The Chinese central bank effectively borrowed the money from the Chinese public to buy the dollars, euros and other currencies in both funds. The central bank has required commercial banks to transfer one-fifth of their domestic deposits to it and has used that money to buy $1 billion or more a day of foreign currencies to slow the appreciation of the renminbi against the dollar.

The central bank has also pressed commercial banks to buy central bank bills that pay very low rates of interest and has used the proceeds to buy dollars. These methods of financing foreign exchange reserves have left the central bank with significant domestic liabilities in renminbi to balance against whatever return it can earn on foreign bonds, making economic policy makers particularly wary of taking risks with foreign exchange reserves.

The possibility that China might buy large amounts of European Union bonds has been raised repeatedly in the last year and a half by various officials from Greece, Italy and the European Union. These officials have sought to reassure financial markets that there will be demand for European government bonds, as a way to encourage investors to continue buying those bonds and thereby hold down the interest rates that European governments pay on their debt.

The Chinese government has mostly discouraged this speculation. But Prime Minister Wen Jiabao raised hopes in Europe in mid-September when he said that China might be prepared to lend a hand if Europe were to label China a “market economy,” a designation that would make it difficult for European companies to file antidumping cases against low-priced Chinese exports.

Mr. Wen did not offer details on how China might help. Ms. Fu’s remarks represented some of the strongest comments by a Chinese official since then to suggest that Beijing was in no hurry to lend a hand.

In remarks at a conference held at the Foreign Ministry on Friday and then reported by the state media over the weekend, Ms. Fu did not explicitly rule out buying bonds that might be issued as part of a European bailout. She did say that China continued to consider Europe an important economic partner.

But her caution suggested that China was not eager to increase its already sizable investment in the region; the foreign reserves include an estimated $1 trillion in euro-denominated assets, and experts on the Chinese central bank believe that much of it is invested in German government bonds.

Two people close to Chinese policy makers said on Sunday that China was particularly wary of buying any bonds issued in connection with a European bailout as long as there were clear differences within the European Union on the shape of a bailout. They insisted on anonymity because they were not authorized to discuss the subject publicly.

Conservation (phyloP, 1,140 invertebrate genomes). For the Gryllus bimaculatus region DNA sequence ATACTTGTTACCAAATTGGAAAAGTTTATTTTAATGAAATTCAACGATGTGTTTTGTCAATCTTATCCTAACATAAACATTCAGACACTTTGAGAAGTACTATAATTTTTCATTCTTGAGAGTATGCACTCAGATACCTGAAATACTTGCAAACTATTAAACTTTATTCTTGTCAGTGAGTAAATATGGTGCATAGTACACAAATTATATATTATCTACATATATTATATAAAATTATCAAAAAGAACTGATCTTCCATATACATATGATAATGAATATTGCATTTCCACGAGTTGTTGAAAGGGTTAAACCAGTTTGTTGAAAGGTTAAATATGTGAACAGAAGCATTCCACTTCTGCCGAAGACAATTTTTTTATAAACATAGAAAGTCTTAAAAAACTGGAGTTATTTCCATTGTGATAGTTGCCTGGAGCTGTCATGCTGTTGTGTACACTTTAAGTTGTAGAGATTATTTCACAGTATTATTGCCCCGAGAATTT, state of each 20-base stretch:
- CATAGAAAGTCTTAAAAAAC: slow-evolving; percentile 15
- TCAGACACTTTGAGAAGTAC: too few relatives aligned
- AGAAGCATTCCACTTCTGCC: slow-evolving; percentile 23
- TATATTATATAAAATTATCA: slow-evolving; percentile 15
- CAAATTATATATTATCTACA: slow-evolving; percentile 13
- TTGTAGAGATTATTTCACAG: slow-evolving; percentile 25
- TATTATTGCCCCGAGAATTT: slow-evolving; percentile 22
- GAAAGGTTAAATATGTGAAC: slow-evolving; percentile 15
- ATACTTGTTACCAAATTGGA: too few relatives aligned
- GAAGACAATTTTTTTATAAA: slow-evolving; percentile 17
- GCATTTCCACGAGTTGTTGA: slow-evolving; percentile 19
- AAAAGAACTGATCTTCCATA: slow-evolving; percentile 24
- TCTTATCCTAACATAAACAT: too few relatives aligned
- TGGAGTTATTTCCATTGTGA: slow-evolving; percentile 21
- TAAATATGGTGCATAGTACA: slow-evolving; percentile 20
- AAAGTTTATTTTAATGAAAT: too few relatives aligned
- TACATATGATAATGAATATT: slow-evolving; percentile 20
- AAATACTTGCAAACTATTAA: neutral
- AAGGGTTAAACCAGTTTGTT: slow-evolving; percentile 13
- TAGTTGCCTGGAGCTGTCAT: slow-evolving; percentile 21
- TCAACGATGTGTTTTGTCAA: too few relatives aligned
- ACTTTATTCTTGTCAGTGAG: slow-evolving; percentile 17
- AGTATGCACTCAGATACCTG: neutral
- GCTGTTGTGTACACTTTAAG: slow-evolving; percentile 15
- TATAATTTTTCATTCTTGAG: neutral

One of the two said China would lend large sums to Europe only if there were clear guarantees by the strongest European countries, particularly Germany, to take direct responsibility for the repayment of that debt.

But Germany has refused to accept that liability. If Germany did give its own repayment guarantee, there would be such heavy demand for the bonds from the Middle East and elsewhere that Chinese money might not even be needed, the person said.

Article source: http://feeds.nytimes.com/click.phdo?i=cfb56ccfc28b29756e76057ae293511a

Economix Blog: Blaming Government More Than Wall Street

CATHERINE RAMPELL

CATHERINE RAMPELL

Dollars to doughnuts.

Americans blame the federal government more than they blame Wall Street for the nation’s current economic distress, according to a new poll from Gallup. In fact, forced to declare j’accuse to just one culprit, twice as many chose the feds:

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To be sure, Americans still say financial institutions deserve a lot of blame.

In a separate question in Gallup’s survey, which was conducted Oct. 15-16, respondents were asked how much they blamed Wall Street in general, and more than three-quarters said the banks deserved “a great deal” or “a fair amount” of blame.

Perhaps not surprisingly, in the question about apportioning blame between the two potential malefactors, Tea Party sympathizers were tremendously more likely to assign more blame to the government. What’s more, both Democrats and Republicans were more condemnatory of the government than finance, to varying degrees.

Occupy Wall Street supporters, as you might imagine, were indeed more likely to blame the financial services crowd, but the preference was still relatively small:

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Given persistently high unemployment rates, and Washington’s insistence on arm-wrestling over the debt ceiling rather than focusing on the jobs crisis in recent months, it’s hardly surprising that there is so much anger at the federal government. A separate Gallup survey found that Americans’ confidence in their political leaders was at historic lows.

The question now is: Is there anything that the government will — or even can — do to help fix the economic wreckage that Americans blame them for? What do you think, readers?

Article source: http://feeds.nytimes.com/click.phdo?i=ce0c6d91c8bd7b9a05a5c4408cb49bac